How we think theologically about digital culture and how we might apply digital methodologies to our theological thinking
How key theological themes are impacted by serious engagement with digitality - what do we mean by incarnation in a digital world; how do we live ethically amidst digital technology; might transhumanism be a form of apocalypticism?
How religious practice adapts within a dominant digital culture, especially digitally mediated Christianity and what the boundaries to that adaptation are.
For full details see the programme specification.
The course can be either full-time over two years or part-time over four years. The units will be taught through intensive teaching blocks, at Spurgeon’s College’s historic campus in London, combined with online seminars.
The core units are taught by the staff of the Centre for Digital Theology (formerly CODEC Research Centre), which has for over a decade been a pioneering research centre in the nexus between Christianity and digitality.
Within the MADT there are four components:
Two core units
• Digital Theology (30 credits)
• Digitally Mediated Christianity (30 credits)
Two short methodology units
• Theological Enquiry and Interpretation
* Theological Research (15 credits)
Dissertation (60 credits)
Optional unit (30 credits) selected from Spurgeon’s College’s provision, including
• Preaching – Theology and Practice
• Biblical Literacy in a Media Culture
• Studying Christian Theology
• Reading and Using the Bible
• Contemporary Issues in Theology
• Christian Spirituality
Assessment takes place through a variety of means such as essays, reflections, textual analyses, oral presentations, and contributions to online media such as wikis or blogs, totalling approximately 6,000 words or equivalent per unit. There are no examinations.
The second part of the course consists of a dissertation of not more than 15,000 words; students must complete the first part of the course before proceeding to the dissertation. The dissertation is expected to provide evidence of a person’s analytical, evaluative and creative abilities. The dissertation will be on a topic of your choice which builds on your study from Part One.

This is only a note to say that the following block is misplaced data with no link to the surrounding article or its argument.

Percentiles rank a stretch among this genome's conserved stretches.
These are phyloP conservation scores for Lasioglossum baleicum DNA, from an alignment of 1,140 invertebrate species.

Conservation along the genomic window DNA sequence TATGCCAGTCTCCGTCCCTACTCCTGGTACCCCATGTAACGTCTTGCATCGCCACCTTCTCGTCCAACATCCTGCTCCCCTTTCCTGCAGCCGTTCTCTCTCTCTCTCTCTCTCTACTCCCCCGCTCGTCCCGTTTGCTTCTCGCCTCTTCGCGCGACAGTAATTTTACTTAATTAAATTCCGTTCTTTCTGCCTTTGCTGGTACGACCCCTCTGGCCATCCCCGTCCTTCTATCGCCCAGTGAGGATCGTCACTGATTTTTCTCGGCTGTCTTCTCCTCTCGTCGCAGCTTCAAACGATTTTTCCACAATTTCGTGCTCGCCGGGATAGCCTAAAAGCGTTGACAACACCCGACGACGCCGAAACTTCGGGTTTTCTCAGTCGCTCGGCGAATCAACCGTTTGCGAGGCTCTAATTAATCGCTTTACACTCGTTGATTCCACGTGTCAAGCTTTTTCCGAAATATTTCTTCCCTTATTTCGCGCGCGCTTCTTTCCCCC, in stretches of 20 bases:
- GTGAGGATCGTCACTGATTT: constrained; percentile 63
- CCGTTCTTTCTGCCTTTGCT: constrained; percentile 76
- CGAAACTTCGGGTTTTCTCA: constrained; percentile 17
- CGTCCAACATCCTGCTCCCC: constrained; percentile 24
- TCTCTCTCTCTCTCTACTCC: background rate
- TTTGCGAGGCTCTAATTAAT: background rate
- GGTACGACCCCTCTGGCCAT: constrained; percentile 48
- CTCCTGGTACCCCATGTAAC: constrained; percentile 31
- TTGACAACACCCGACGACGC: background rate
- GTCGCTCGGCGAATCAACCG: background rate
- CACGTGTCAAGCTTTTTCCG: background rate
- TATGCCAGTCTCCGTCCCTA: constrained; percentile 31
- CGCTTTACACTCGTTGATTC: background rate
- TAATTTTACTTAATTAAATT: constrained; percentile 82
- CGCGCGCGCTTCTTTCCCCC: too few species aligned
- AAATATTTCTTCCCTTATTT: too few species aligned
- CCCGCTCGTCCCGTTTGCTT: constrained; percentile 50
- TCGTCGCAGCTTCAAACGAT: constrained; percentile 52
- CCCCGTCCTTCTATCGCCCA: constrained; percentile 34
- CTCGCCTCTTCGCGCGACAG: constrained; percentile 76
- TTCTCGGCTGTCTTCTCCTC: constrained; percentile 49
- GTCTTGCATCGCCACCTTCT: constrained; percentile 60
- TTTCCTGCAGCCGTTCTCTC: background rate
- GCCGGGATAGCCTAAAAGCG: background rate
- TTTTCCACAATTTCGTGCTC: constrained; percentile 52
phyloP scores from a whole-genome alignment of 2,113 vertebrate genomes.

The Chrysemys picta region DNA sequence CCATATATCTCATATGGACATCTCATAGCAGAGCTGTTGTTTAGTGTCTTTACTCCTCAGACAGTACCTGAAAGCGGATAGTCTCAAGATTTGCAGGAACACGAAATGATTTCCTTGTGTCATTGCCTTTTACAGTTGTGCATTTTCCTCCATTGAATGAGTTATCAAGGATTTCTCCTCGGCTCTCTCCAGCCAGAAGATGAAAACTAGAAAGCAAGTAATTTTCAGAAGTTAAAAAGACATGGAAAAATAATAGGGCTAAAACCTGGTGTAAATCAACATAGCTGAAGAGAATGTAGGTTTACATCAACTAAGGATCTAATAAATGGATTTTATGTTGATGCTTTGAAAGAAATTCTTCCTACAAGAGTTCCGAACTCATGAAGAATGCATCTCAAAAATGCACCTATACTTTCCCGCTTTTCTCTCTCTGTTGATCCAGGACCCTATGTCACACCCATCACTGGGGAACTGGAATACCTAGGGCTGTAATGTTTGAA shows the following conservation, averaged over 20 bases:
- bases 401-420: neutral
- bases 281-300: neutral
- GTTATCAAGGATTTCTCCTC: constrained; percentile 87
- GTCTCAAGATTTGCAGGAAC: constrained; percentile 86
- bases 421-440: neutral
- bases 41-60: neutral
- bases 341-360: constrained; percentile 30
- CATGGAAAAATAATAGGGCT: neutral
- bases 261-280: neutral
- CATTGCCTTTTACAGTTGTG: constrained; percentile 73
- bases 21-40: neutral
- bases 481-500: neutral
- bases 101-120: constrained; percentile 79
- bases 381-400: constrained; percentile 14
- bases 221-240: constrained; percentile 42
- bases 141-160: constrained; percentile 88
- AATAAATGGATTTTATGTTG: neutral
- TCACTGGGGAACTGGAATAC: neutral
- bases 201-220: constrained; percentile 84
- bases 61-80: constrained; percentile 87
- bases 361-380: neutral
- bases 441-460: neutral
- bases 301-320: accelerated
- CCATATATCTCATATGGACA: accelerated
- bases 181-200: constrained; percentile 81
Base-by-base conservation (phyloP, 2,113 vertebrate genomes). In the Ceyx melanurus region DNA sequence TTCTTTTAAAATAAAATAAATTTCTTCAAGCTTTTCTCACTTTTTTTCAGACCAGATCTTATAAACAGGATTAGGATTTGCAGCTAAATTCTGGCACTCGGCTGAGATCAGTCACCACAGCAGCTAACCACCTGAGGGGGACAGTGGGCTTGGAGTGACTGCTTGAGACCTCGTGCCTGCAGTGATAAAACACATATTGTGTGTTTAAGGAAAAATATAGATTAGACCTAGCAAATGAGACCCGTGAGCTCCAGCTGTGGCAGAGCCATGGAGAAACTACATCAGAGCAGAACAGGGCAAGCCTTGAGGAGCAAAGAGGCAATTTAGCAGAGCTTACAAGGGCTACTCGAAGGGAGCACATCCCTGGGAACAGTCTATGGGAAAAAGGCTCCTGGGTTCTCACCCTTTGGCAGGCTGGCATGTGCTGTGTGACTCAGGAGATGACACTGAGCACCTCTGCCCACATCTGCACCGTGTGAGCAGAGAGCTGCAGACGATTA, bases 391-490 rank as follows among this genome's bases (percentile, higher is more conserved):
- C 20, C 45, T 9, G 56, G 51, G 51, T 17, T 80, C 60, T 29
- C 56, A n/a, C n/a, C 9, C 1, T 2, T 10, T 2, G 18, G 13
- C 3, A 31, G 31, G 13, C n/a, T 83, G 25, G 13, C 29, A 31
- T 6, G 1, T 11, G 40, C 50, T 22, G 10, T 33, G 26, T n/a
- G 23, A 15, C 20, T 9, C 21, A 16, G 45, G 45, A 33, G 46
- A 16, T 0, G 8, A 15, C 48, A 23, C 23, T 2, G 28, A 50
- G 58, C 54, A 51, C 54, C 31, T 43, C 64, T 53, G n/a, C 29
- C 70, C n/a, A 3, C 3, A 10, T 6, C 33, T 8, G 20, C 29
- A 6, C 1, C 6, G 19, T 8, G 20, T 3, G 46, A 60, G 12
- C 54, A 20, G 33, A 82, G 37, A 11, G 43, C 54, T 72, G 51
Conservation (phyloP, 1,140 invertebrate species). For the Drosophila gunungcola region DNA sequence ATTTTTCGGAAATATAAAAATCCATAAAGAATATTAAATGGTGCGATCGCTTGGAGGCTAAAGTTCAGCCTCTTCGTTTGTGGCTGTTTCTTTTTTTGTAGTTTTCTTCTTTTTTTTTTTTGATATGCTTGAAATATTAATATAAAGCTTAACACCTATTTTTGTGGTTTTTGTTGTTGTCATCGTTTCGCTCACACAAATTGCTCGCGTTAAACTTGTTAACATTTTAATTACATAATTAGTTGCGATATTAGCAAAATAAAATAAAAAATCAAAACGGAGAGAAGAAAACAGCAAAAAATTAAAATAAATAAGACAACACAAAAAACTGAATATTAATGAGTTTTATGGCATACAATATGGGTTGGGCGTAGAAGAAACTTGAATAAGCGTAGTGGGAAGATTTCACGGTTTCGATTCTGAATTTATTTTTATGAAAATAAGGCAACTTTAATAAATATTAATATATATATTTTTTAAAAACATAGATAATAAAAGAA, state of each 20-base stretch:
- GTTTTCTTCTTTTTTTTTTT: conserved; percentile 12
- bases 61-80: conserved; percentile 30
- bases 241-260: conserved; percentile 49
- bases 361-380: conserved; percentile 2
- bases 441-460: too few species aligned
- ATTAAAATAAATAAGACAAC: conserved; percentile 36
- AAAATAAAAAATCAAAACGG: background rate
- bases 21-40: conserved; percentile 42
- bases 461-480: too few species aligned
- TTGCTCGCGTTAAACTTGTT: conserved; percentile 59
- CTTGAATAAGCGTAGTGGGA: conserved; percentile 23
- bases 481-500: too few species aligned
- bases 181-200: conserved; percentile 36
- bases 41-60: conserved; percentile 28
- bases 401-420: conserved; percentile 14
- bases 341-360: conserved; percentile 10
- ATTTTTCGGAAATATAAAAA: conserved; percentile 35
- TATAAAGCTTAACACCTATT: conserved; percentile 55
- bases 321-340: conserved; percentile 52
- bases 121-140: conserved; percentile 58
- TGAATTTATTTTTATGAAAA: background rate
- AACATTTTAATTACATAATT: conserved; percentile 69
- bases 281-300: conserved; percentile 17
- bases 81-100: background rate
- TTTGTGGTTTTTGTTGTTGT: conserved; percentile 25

A good second class honour degree in Theology or Religious Studies (at least 55%)
Graduates in other disciplines and with experience of Theology or Religious Studies to at least Certificate level (with marks at merit or higher) may also be admitted to the programme
Suitably qualified mature students who have undertaken formal academic study to a similar level in non-accredited courses may also be admitted to the programme with the agreement of the Admissions Committee
A score of 7 or over on the ILETS test for non-native English speakers.
For more information about entry requirements please email email@example.com
Students who complete 60 credits can obtain a Postgraduate Certificate in Digital Theology; students who complete 120 credits can receive a Postgraduate Diploma in Digital Theology.
The MA in Digital Theology offers a unique opportunity for theological reflection on digitality and its implications for the contemporary church, preparing students for ministry and mission in a digital age.
If you would like to find out more about the MA in Digital Theology please do fill in the form below.
When can I start?
Students can join the programme either in September or January each year.
Can I study part-time?
Yes, the programme can be taken over a maximum of four years.
What are the entrance requirements?